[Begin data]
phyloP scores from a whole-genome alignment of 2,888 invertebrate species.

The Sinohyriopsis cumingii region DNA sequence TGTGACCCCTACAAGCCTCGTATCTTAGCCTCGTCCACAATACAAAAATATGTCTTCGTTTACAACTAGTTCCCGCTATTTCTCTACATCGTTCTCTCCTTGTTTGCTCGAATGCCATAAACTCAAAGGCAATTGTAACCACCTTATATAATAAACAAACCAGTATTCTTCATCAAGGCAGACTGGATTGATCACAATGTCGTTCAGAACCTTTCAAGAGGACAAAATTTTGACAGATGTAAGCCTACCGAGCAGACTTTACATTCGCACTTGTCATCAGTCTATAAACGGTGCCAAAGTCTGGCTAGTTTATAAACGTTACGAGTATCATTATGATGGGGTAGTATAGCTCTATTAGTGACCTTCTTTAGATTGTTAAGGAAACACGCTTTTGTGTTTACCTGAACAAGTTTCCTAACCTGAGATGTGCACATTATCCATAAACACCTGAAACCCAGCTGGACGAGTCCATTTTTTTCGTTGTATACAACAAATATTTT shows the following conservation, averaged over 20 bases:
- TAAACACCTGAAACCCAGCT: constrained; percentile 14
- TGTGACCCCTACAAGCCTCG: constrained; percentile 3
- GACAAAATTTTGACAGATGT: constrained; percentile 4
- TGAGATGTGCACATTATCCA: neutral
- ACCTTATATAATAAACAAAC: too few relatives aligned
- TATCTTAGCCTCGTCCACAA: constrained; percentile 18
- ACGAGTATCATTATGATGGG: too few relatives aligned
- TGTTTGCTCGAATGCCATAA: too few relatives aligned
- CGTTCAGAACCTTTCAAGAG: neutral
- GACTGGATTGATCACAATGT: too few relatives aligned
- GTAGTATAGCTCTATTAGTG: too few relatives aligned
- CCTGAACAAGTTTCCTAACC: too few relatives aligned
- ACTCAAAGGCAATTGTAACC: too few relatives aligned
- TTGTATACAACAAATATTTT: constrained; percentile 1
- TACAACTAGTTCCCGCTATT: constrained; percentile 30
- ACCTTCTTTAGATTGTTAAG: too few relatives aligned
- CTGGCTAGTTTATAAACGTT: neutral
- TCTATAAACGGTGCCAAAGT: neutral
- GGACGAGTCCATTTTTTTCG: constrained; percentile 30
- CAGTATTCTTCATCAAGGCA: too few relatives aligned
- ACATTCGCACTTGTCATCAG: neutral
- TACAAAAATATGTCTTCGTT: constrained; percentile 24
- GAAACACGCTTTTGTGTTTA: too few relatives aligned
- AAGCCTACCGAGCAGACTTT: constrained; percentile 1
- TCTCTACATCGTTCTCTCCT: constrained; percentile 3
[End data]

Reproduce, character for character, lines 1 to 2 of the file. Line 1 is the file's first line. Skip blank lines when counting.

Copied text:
phyloP scores from a whole-genome alignment of 2,888 invertebrate species.

The Sinohyriopsis cumingii region DNA sequence TGTGACCCCTACAAGCCTCGTATCTTAGCCTCGTCCACAATACAAAAATATGTCTTCGTTTACAACTAGTTCCCGCTATTTCTCTACATCGTTCTCTCCTTGTTTGCTCGAATGCCATAAACTCAAAGGCAATTGTAACCACCTTATATAATAAACAAACCAGTATTCTTCATCAAGGCAGACTGGATTGATCACAATGTCGTTCAGAACCTTTCAAGAGGACAAAATTTTGACAGATGTAAGCCTACCGAGCAGACTTTACATTCGCACTTGTCATCAGTCTATAAACGGTGCCAAAGTCTGGCTAGTTTATAAACGTTACGAGTATCATTATGATGGGGTAGTATAGCTCTATTAGTGACCTTCTTTAGATTGTTAAGGAAACACGCTTTTGTGTTTACCTGAACAAGTTTCCTAACCTGAGATGTGCACATTATCCATAAACACCTGAAACCCAGCTGGACGAGTCCATTTTTTTCGTTGTATACAACAAATATTTT shows the following conservation, averaged over 20 bases: